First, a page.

When the alarm went off this morning I was in denial. The dog scratched at the door, and I pressed my eyes shut. The cat pawed at his food bowl, and I yanked the sheet over my head.

There is one universal, no-good, sucktastic thing about all vacations. They end.

A mere eight days ago, I was so naive. Full of joy and anticipation for the upcoming trip. “Stressed” about which bathing suit to pack and which winery to visit. Smugly, I told co-workers, “Oh, sorry. Can’t make it to the meeting. I’ll be away next week.” I didn’t even try to suppress a grin.

Away. Sigh.

Clearly not thinking about how the house will get painted.

Away is such a lovely word. When you are away, lunches for summer camp don’t have to be made. Weeding and lawn cutting can wait. Someone else can walk the dog and feed the cat. When you are away, your time is your own. And there feels like there is an abundance of it.

Until you have to come back.

Back is just no damn fun. “Oh, you’re back,” everyone says cheerfully. What are they so happy about?

Back is doctor appointments, and checking account balances, and responding to overdue emails. And, gasp, eating and drinking in moderation. Back is unpacking (eventually), exercising (well, maybe tomorrow), and laundry.

Did I really expect to eat this and still fit into my clothes?

I tried to cheer myself up by reading posts from travel bloggers about how they’ve made “away” their everyday. It helped a little.

Maybe someday, but for today I’m here.

I’m home, where there’s a comfy bed with no chance of bedbugs and a fridge stocked with non-indigestion-inducing foods. There’s a pool where I can float without being splashed or bumped, or forced to listen to Margaritaville for the seventieth time. There’s time for my blistered feet and sunburned shoulders to heal.

Ah, well. Maybe it’s not so bad. At least I have reliable Internet–so I can plan my next trip.

The Walmsley Family Road Trip: Part 1

28 Jun

The alarm goes off at 4:30 a.m., and I’m instantly cranky. Ten hours in the car with the kids should help. We can’t find Will’s birth certificate, and our chances of getting into Canada are now questionable. Whose idea was this anyway?

A Lifetime in PA

Route 80 in Pennsylvania is long, boring, and sprinkled with endearing attractions like dead deer in various stages of decay. Watching Sam with his headphones on rapping to Eminem provides some entertainment, but soon even that loses its charm. An iPhone app called Best Road Trip Ever alerts me that we are approaching the home of the World’s Largest Hamburger. Now it’s a party.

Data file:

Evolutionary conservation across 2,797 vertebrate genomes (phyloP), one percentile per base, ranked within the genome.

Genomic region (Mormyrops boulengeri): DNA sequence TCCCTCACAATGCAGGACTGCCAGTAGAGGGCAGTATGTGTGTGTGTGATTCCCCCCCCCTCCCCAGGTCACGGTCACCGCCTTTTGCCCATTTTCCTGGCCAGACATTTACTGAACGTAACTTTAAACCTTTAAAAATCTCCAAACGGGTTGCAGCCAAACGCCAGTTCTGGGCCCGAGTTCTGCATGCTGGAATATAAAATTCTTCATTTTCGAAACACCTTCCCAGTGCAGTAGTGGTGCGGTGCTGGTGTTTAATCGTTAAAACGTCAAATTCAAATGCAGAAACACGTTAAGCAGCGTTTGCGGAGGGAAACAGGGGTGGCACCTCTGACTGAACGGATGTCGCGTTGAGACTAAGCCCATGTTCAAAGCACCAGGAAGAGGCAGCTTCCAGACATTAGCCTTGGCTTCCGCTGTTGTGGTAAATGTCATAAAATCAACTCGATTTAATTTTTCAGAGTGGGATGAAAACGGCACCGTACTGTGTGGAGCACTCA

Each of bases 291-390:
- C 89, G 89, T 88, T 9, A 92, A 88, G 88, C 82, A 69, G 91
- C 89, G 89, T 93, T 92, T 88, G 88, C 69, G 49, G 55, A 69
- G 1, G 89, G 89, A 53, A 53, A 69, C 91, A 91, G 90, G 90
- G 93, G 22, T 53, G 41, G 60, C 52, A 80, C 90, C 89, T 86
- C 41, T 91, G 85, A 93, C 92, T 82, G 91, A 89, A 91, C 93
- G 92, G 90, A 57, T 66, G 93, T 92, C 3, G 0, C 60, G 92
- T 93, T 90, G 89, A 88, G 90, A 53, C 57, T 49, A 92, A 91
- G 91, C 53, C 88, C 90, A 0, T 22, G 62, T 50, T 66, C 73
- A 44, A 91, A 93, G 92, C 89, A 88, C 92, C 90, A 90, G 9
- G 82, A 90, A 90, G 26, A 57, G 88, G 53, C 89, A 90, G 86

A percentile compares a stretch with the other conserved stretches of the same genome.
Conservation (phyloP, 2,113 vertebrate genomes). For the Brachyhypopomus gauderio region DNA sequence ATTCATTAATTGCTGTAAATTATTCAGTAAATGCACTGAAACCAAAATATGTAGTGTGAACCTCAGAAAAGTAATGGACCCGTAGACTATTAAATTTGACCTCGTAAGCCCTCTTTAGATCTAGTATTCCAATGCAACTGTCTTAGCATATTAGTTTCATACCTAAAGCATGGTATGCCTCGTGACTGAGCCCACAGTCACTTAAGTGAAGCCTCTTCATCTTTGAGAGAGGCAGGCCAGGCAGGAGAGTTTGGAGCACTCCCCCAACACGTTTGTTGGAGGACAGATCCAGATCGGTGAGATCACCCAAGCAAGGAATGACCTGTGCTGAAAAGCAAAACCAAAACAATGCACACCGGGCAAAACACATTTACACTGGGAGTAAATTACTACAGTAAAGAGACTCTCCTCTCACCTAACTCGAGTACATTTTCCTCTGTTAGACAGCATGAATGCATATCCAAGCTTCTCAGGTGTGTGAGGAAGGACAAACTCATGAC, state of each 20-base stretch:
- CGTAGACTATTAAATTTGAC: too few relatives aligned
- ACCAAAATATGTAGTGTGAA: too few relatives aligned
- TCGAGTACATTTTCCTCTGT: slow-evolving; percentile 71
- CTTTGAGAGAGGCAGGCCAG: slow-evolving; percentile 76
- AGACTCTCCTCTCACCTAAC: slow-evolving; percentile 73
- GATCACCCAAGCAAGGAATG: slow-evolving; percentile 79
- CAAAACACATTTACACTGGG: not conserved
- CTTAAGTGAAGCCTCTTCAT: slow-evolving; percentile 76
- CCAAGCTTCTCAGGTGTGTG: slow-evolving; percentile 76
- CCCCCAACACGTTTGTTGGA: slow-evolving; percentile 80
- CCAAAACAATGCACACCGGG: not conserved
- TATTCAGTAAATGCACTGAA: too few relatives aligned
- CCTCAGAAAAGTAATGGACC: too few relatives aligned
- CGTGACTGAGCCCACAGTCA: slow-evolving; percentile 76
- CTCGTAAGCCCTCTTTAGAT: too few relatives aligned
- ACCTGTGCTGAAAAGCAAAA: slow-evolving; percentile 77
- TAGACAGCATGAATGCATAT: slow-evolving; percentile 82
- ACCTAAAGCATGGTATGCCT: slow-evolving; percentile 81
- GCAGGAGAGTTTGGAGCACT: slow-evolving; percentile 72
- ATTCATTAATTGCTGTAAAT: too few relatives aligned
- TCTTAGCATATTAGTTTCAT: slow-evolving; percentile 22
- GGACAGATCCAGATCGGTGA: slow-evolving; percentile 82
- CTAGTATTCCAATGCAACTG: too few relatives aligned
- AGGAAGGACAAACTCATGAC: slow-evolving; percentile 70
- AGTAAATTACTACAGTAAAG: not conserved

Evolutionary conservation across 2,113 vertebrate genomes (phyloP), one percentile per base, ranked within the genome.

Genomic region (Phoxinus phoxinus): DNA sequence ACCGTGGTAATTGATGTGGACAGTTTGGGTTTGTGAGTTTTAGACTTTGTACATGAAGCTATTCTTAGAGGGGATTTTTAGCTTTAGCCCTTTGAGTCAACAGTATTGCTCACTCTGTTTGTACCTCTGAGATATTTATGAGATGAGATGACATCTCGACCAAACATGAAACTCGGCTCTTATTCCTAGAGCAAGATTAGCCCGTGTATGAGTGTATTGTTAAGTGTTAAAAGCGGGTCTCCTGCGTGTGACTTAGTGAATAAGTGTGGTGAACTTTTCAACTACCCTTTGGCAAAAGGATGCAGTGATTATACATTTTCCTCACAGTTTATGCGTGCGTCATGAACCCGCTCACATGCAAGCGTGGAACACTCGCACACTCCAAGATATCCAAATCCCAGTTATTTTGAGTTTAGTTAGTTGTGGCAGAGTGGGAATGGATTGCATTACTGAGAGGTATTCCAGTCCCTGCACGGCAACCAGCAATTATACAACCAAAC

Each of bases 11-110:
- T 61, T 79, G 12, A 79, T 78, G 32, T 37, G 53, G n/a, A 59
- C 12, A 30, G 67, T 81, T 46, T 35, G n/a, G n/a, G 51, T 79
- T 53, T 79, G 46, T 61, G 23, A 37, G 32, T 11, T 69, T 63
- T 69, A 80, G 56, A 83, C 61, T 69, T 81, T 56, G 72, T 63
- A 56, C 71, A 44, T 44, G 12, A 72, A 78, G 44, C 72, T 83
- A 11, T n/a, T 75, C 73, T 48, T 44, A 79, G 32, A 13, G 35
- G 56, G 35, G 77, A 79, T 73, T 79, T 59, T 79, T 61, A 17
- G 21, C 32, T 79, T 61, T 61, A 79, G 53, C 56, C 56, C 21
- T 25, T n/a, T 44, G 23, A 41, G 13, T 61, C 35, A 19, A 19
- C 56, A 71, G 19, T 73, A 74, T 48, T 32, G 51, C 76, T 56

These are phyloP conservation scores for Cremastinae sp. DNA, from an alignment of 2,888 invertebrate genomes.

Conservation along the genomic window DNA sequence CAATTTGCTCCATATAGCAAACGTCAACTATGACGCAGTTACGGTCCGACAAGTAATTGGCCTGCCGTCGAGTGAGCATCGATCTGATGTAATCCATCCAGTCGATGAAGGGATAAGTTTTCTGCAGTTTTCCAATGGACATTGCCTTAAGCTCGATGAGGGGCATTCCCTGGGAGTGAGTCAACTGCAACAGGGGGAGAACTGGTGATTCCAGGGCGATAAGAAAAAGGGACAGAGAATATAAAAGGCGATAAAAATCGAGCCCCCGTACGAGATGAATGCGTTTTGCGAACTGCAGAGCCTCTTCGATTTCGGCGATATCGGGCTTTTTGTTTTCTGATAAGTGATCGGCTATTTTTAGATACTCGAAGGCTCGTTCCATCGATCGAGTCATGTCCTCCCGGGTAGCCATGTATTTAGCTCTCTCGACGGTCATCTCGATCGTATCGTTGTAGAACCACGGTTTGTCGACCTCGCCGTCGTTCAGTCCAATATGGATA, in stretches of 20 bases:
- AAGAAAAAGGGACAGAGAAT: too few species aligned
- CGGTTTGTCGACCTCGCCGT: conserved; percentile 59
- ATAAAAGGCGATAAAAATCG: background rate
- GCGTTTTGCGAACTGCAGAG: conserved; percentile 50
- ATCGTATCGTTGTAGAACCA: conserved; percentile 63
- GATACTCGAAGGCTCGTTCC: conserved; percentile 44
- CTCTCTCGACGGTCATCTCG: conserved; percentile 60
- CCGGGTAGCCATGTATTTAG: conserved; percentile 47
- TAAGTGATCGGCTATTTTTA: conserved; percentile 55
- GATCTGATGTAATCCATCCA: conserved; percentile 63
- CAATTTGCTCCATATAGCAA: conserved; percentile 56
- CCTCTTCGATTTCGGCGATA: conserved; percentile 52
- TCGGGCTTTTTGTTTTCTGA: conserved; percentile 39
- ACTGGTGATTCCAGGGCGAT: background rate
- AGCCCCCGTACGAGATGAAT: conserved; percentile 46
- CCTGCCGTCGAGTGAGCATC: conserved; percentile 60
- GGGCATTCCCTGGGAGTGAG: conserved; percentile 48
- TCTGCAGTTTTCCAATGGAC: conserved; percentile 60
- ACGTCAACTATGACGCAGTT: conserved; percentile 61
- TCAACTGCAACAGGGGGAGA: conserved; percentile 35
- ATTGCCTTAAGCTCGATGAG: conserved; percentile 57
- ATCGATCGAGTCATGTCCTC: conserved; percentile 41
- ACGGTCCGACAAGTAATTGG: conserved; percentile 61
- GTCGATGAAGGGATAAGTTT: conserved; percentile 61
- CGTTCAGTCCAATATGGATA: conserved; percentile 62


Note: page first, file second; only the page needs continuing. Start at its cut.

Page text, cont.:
Football and a Pedicure

We arrived in North Canton, OH, road weary but cheerful. What do you do on a Saturday night in this land of strip malls and chain restaurants? We, um, went to the mall. Will got a haircut, I got a pedicure, Sam and Scott got smoothies.

On Sunday morning, we were at the Pro Football Hall of Fame before opening and tossed the ole pigskin (well, Nerf) around on the HOF field. I love football, but I’ll admit that I wasn’t sure how many game jerseys and commemorative films I could take. I needn’t have worried. The Hall was awesome—cool exhibits, lots of Patriots stuff, and blessedly few Jets fans.

From Canton we were on our way north to Sandusky, OH, home to roller coaster mecca, Cedar Point.

 

 

Cedar Point: On The Beach

The minute my feet hit the sand I knew I was going to like this place. On the beach, which was right outside of our hotel room, you could gaze out on Lake Erie, or face inland and see some the best roller coasters on the planet. It’s unique, for sure. We ate dinner at a lakeside restaurant, watched the sunset, and ended the night soaking in one of several, large outdoor hot tubs.

Roller Coasters Make Me Feel Young (and Old)

Good thing we spent some time relaxing the night before, because Monday was all about the rides.

Cedar Point has more roller coasters than I’d ever seen. They ranged from speedy to absolutely terrifying. Guess which ones Sam and Will wanted to go on? I’m convinced I lost years off my life, but it was worth it. Highest, fastest, longest—you name it, we did it. Zero to 120 mph in 3.8 seconds? OK. Spin, swing, and be flung hundreds of feet in the air? Why not.

It was an exhilarating day but exhausting. Scott and I started trading stories about our bodies in revolt by midday. At 7 p.m. we were searching for coffee and Advil. We limped out of the park past 9 o’clock with Will still begging for more.

No worries, we assured him, we’re doing it all over again tomorrow.